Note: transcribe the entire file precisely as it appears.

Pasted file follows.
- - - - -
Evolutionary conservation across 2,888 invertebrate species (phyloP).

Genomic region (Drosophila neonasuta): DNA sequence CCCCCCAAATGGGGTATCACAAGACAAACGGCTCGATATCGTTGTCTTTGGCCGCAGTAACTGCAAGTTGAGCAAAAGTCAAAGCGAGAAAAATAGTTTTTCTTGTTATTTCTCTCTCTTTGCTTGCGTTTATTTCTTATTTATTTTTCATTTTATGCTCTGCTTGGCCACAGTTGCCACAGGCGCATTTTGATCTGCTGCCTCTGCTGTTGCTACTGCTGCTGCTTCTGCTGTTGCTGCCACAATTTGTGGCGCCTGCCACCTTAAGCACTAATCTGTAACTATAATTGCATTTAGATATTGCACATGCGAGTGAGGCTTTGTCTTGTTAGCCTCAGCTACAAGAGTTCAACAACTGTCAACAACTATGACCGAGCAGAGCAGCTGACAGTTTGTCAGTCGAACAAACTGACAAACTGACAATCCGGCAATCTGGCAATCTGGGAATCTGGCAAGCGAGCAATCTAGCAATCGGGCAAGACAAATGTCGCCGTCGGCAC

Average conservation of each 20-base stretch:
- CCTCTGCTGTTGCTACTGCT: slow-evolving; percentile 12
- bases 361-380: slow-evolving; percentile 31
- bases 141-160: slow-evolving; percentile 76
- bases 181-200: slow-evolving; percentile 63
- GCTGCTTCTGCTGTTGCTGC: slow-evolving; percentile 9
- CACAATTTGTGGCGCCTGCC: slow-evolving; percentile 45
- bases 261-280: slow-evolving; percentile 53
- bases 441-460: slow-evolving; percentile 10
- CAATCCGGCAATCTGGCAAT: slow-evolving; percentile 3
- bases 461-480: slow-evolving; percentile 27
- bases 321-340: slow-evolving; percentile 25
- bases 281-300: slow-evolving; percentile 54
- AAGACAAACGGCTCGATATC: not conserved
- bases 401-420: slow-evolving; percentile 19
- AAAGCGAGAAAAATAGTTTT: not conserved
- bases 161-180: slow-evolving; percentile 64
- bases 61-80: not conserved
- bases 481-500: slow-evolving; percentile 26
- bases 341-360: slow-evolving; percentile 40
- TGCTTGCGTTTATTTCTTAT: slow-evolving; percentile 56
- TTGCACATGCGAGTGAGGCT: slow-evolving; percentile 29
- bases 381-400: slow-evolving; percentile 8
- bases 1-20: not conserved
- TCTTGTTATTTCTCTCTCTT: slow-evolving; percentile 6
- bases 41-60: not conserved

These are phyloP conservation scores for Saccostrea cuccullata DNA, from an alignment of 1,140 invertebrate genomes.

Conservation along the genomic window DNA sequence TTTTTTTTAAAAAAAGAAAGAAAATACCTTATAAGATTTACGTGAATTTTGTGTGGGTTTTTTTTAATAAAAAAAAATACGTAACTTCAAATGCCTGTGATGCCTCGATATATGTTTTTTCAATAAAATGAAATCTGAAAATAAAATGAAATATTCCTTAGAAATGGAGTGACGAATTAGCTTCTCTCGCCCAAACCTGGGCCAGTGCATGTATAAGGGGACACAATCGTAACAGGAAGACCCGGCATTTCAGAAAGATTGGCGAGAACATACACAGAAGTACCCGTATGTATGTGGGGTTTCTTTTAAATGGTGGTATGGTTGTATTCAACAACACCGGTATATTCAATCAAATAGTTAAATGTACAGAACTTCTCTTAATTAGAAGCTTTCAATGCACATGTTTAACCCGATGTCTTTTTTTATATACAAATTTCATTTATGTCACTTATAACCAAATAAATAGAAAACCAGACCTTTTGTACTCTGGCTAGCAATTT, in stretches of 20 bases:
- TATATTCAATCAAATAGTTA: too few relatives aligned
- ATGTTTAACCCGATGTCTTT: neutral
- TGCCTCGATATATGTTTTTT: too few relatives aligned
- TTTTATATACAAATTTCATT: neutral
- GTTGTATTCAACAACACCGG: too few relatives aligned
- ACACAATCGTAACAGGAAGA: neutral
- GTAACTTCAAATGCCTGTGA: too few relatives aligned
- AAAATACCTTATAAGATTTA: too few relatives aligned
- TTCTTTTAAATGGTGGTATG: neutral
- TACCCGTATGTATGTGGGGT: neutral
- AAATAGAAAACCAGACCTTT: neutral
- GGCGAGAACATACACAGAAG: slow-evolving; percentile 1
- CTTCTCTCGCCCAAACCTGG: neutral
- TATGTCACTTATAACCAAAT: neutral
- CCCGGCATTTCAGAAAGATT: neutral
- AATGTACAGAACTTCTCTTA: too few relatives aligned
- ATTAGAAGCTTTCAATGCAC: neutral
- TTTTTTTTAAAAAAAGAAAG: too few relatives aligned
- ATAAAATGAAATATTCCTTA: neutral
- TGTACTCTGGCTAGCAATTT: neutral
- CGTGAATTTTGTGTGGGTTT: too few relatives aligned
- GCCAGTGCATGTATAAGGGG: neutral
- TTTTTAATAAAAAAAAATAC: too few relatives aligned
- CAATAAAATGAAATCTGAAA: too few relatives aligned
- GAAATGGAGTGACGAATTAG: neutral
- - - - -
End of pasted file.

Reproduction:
Evolutionary conservation across 2,888 invertebrate species (phyloP).

Genomic region (Drosophila neonasuta): DNA sequence CCCCCCAAATGGGGTATCACAAGACAAACGGCTCGATATCGTTGTCTTTGGCCGCAGTAACTGCAAGTTGAGCAAAAGTCAAAGCGAGAAAAATAGTTTTTCTTGTTATTTCTCTCTCTTTGCTTGCGTTTATTTCTTATTTATTTTTCATTTTATGCTCTGCTTGGCCACAGTTGCCACAGGCGCATTTTGATCTGCTGCCTCTGCTGTTGCTACTGCTGCTGCTTCTGCTGTTGCTGCCACAATTTGTGGCGCCTGCCACCTTAAGCACTAATCTGTAACTATAATTGCATTTAGATATTGCACATGCGAGTGAGGCTTTGTCTTGTTAGCCTCAGCTACAAGAGTTCAACAACTGTCAACAACTATGACCGAGCAGAGCAGCTGACAGTTTGTCAGTCGAACAAACTGACAAACTGACAATCCGGCAATCTGGCAATCTGGGAATCTGGCAAGCGAGCAATCTAGCAATCGGGCAAGACAAATGTCGCCGTCGGCAC

Average conservation of each 20-base stretch:
- CCTCTGCTGTTGCTACTGCT: slow-evolving; percentile 12
- bases 361-380: slow-evolving; percentile 31
- bases 141-160: slow-evolving; percentile 76
- bases 181-200: slow-evolving; percentile 63
- GCTGCTTCTGCTGTTGCTGC: slow-evolving; percentile 9
- CACAATTTGTGGCGCCTGCC: slow-evolving; percentile 45
- bases 261-280: slow-evolving; percentile 53
- bases 441-460: slow-evolving; percentile 10
- CAATCCGGCAATCTGGCAAT: slow-evolving; percentile 3
- bases 461-480: slow-evolving; percentile 27
- bases 321-340: slow-evolving; percentile 25
- bases 281-300: slow-evolving; percentile 54
- AAGACAAACGGCTCGATATC: not conserved
- bases 401-420: slow-evolving; percentile 19
- AAAGCGAGAAAAATAGTTTT: not conserved
- bases 161-180: slow-evolving; percentile 64
- bases 61-80: not conserved
- bases 481-500: slow-evolving; percentile 26
- bases 341-360: slow-evolving; percentile 40
- TGCTTGCGTTTATTTCTTAT: slow-evolving; percentile 56
- TTGCACATGCGAGTGAGGCT: slow-evolving; percentile 29
- bases 381-400: slow-evolving; percentile 8
- bases 1-20: not conserved
- TCTTGTTATTTCTCTCTCTT: slow-evolving; percentile 6
- bases 41-60: not conserved

These are phyloP conservation scores for Saccostrea cuccullata DNA, from an alignment of 1,140 invertebrate genomes.

Conservation along the genomic window DNA sequence TTTTTTTTAAAAAAAGAAAGAAAATACCTTATAAGATTTACGTGAATTTTGTGTGGGTTTTTTTTAATAAAAAAAAATACGTAACTTCAAATGCCTGTGATGCCTCGATATATGTTTTTTCAATAAAATGAAATCTGAAAATAAAATGAAATATTCCTTAGAAATGGAGTGACGAATTAGCTTCTCTCGCCCAAACCTGGGCCAGTGCATGTATAAGGGGACACAATCGTAACAGGAAGACCCGGCATTTCAGAAAGATTGGCGAGAACATACACAGAAGTACCCGTATGTATGTGGGGTTTCTTTTAAATGGTGGTATGGTTGTATTCAACAACACCGGTATATTCAATCAAATAGTTAAATGTACAGAACTTCTCTTAATTAGAAGCTTTCAATGCACATGTTTAACCCGATGTCTTTTTTTATATACAAATTTCATTTATGTCACTTATAACCAAATAAATAGAAAACCAGACCTTTTGTACTCTGGCTAGCAATTT, in stretches of 20 bases:
- TATATTCAATCAAATAGTTA: too few relatives aligned
- ATGTTTAACCCGATGTCTTT: neutral
- TGCCTCGATATATGTTTTTT: too few relatives aligned
- TTTTATATACAAATTTCATT: neutral
- GTTGTATTCAACAACACCGG: too few relatives aligned
- ACACAATCGTAACAGGAAGA: neutral
- GTAACTTCAAATGCCTGTGA: too few relatives aligned
- AAAATACCTTATAAGATTTA: too few relatives aligned
- TTCTTTTAAATGGTGGTATG: neutral
- TACCCGTATGTATGTGGGGT: neutral
- AAATAGAAAACCAGACCTTT: neutral
- GGCGAGAACATACACAGAAG: slow-evolving; percentile 1
- CTTCTCTCGCCCAAACCTGG: neutral
- TATGTCACTTATAACCAAAT: neutral
- CCCGGCATTTCAGAAAGATT: neutral
- AATGTACAGAACTTCTCTTA: too few relatives aligned
- ATTAGAAGCTTTCAATGCAC: neutral
- TTTTTTTTAAAAAAAGAAAG: too few relatives aligned
- ATAAAATGAAATATTCCTTA: neutral
- TGTACTCTGGCTAGCAATTT: neutral
- CGTGAATTTTGTGTGGGTTT: too few relatives aligned
- GCCAGTGCATGTATAAGGGG: neutral
- TTTTTAATAAAAAAAAATAC: too few relatives aligned
- CAATAAAATGAAATCTGAAA: too few relatives aligned
- GAAATGGAGTGACGAATTAG: neutral